The City of Vancouver has unveiled an ambitious 30-year plan to overhaul the Downtown Eastside, without pushing out any of the 18,500 people who call it home.

But, local business owners, key to the economic revitalization process, say the city did not give community groups enough consultation.

The plan, which is part of the city's local area planning process, is budgeted to cost just under $1 billion and calls for social housing units, along with affordable market housing, and increased residential and retail — opening the door to developers, apparently, without increasing density.

Downtown eastside

The plan is facing attacks on two fronts. Local businesses say they weren't adequately consulted, and low-income residents fear being displaced. (CBC )

"It's been a very frustrating process,"said Strathcona Business Improvement Association Executive Director Joji Kumagai.

"Some of the documentation that would help us understand parts of the plan haven't been made available to us, or have been made available very late," said Kumagai.

He said the Strathcona BIA had been asking for the city's Social Impact Assessment report for months.

"To get it within two weeks of the council hearing date to me is totally unacceptable," he said.

The neighbourhood's low-income history is something planners claim they have taken very seriously, after spending two years consulting with residents and the people who work with them.

By the numbers

  • $13,600 average income.
  • Thirty thousand residents by 2041.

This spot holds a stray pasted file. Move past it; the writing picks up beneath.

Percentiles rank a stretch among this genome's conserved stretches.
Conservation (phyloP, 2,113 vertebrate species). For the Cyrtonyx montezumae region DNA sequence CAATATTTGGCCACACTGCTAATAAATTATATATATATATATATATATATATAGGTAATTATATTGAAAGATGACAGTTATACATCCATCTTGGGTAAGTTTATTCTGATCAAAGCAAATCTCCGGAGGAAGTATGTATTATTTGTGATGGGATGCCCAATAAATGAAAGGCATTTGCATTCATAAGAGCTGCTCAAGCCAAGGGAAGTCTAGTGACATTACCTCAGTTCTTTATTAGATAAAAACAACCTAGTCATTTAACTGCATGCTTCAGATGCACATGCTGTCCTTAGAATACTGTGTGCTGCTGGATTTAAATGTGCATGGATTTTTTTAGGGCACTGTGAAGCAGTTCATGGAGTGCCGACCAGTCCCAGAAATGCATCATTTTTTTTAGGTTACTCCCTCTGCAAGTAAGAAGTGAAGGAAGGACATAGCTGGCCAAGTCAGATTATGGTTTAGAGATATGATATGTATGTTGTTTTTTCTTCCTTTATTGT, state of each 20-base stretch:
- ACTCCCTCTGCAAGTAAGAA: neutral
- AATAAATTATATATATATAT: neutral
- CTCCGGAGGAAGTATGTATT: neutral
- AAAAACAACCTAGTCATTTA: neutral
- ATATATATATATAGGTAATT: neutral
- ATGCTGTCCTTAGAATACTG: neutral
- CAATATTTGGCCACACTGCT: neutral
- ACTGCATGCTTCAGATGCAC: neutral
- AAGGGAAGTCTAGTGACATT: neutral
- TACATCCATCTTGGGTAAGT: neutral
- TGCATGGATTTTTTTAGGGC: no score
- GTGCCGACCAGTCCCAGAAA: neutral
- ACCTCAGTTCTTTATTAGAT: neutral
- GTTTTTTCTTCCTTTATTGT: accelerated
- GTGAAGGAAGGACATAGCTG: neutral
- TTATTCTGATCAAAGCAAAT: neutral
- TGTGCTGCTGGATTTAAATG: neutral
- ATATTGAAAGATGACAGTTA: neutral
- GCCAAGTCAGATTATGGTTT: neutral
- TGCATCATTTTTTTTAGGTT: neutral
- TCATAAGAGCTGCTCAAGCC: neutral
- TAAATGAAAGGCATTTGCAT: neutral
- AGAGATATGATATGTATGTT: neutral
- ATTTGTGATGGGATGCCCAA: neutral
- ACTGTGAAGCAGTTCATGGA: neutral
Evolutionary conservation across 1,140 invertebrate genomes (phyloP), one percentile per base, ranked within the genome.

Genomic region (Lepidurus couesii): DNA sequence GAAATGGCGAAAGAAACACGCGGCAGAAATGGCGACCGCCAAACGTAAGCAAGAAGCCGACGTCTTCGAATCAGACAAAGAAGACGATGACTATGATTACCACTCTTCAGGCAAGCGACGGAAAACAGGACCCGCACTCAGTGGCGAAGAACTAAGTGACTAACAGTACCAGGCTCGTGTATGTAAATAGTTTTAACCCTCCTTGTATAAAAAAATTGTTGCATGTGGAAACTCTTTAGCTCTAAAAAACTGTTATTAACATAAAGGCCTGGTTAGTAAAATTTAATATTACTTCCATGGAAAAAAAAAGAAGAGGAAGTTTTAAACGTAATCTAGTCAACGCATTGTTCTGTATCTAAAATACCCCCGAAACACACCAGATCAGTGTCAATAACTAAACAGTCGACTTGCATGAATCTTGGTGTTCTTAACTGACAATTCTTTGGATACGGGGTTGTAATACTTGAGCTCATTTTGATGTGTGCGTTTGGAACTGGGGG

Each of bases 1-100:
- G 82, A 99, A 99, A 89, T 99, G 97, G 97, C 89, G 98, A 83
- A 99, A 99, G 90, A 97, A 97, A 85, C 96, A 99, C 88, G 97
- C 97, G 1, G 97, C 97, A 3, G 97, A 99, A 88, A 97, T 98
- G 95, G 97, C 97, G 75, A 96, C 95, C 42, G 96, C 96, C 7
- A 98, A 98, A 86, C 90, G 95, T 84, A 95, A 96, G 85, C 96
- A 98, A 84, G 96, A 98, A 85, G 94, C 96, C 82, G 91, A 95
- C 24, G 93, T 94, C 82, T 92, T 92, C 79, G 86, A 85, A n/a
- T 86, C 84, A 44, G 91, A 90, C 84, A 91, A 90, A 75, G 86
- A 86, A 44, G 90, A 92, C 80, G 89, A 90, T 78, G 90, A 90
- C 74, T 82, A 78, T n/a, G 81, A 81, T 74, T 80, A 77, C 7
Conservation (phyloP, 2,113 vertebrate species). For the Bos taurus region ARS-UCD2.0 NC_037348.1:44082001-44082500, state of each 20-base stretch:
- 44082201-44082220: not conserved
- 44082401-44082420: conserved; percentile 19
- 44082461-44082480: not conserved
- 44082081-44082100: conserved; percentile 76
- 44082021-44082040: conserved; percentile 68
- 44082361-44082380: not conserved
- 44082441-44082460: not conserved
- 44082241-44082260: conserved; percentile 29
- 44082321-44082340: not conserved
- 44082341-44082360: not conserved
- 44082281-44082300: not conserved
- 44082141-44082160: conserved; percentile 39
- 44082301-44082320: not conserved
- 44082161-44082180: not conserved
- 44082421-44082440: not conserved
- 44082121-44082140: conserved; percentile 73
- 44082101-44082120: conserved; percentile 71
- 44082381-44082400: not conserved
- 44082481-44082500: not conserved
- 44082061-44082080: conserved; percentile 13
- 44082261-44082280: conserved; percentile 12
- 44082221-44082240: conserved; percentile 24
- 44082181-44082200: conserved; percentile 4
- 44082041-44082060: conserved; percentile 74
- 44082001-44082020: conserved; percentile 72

• One-third of current residents receive social assistance.
  • $1,000,000,000 budget for 30-year plan.
  • 4,400 new units of social housing.
  • $820,000,000 for housing component alone.

The plan is designed to provide better housing for people already living in and around the Hastings St. corridor, said Brian Jackson, City of Vancouver's general manager of planning and development.

"There is a serious problem in the Downtown Eastside and we need to improve the housing for the people who live there," he said.

One half of the plan's 10 figure budget will have to come from outside the city's coffers.

"We need the other levels of government, other non-profits and the faith-based groups and the development community to make this a reality," said Jackson. 

The G word

The neighbourhood is more than familiar with battles between residents, entrepreneurs and developers over issues of gentrification. However, some neighbourhood advocates are optimistic.

"I think it's doable," said Downtown Eastside Neighbourhood Council member Jacel Lorek.

"We can keep the people from being displaced from the Downtown Eastside, even though much more is planned to come."

The plan says the character of Gastown and Chinatown will be enhanced. But, new market housing will have to be affordable, and social housing can only be restored — not demolished.

Vancouver City Councillor Andrea Reimer said the plan will lift the community.

"Thirty years from now, I think what [we] will see is a more vibrant local economy, groceries, restaurants, retail outlets," she said. "I expect we will see no people sleeping on the street."

The plan goes before Vancouver city council and public hearings in March.

with files from the CBC's Terry Donnelly and Kirk Williams